The Atomic Cannon – What a Blast

The Atomic Cannon in Fort Riley's Freedom Park

What better way to honor Veterans Day than with a trip to see Fort Riley’s Atomic Cannon. Visiting a friend, now located in Junction City, was the perfect opportunity to climb into the Flint Hills just off I-70 to see this relic of the Cold War.

The two of us with the rapidly-healing Rocket (Kelly Jacobsen)

Built in the 1950s, the mobile cannon and its carriage weighed a hefty 83 tons. With the help of two independent tractors, the cannon could arrive at a site and be readied to fire in 15 minutes. In 1953, the one and only 15 kt nuclear shell ever fired from a cannon detonated at a test site in Nevada.

Obsolete before it ever could be deployed, 200 Atomic Cannons, using non-nuclear ordnace, still saw duty in Europe and Korea until 1963. Today only three remain. Climbing switchbacks upwards to the highest bluff in Freedom Park slowly reveals the enormity of the cannon. Driving by at 70 mph, with thought of just blowing past Junction City, is not the way to appreciate the cannon.

Raccoon prints on a park trash can

Lots of jokes are made about Junction City. Sadly seeing a billboard with our President’s face next to the words “Wannabe Marxist Dictator” doesn’t dispel them. However, Fort Riley, and its remarkable history dating back to 1853, is something all Kansans should cherish.

The Fort’s creation is tied to the settlers making their way west on the Oregon, Santa Fe and Mormon Trails. It has served as the military home to General George Armstrong Custer. Its cavalry training center was used by the famed Buffalo Soldiers. During World War I, 50,000 soldiers were stationed at Fort Riley, and for years the legendary Big Red One has called the Kansas Fort home. Today, Fort Riley spreads over two counties, and its daytime population tops 25,000. Cannon blasts from the Fort’s artillery ranges can still be heard.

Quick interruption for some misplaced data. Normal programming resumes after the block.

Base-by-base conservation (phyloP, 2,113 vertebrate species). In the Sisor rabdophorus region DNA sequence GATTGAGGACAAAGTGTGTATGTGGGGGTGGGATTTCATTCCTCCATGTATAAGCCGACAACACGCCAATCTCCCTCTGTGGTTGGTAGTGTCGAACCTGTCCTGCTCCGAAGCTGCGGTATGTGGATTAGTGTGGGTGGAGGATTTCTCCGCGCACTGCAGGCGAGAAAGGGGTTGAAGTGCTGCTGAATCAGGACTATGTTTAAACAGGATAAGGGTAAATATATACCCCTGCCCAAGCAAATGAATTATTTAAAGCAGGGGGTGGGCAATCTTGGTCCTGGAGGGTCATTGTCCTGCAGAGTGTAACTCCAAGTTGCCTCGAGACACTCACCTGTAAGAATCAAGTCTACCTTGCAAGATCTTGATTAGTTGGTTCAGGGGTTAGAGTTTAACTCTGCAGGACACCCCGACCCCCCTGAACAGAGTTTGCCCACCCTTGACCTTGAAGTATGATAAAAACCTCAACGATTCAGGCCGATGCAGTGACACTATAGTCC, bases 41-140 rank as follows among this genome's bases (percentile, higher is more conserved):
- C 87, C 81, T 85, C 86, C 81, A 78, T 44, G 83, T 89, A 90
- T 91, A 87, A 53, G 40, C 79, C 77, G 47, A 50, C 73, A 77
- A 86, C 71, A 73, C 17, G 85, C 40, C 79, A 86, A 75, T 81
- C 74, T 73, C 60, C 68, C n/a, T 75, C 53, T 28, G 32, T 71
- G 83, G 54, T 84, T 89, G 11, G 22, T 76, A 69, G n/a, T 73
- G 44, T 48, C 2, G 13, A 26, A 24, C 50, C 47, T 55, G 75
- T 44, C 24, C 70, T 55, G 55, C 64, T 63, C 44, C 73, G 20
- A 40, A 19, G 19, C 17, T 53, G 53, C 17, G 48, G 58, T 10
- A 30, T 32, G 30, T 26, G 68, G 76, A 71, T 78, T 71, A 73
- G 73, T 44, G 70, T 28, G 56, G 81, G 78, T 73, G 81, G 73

Kelly on the Freedom Park Trail

The lonely cannon, sitting high on a Flint Hills bluff, was created during a time of nuclear fear. In one respect, it represents what my daughter Kelly referred to as the “over-zealous spending of our military.” Yet, the cannon is also one huge reminder that our country’s freedom that allows us to speak freely – as the billboard does and my daughter did – have been defended by countless men and women doing their duty to serve our military at home and in many theaters of war.

To the once, present and future veterans, we say thank you with the same loud report of a blast from that Atomic Cannon. God bless you all.

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About jeffjacobsen

Thank you for reading my blog, Here I Stand. You can read all about me, my wife and my family on the Family page. God bless and keep you.
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2 Responses to The Atomic Cannon – What a Blast

  1. I do remember this as a kid of the 50s, saw pictures too.

  2. When I went thru the Army’s Drill Sergeant Academy at Ft. Sill we visited their museum – one of these “Atomie Gun’s” was there. My father saw it and remembered building a model out of a kit that was sold back in the 1950’s. Man, that thing was big. Thanks for the cool story.

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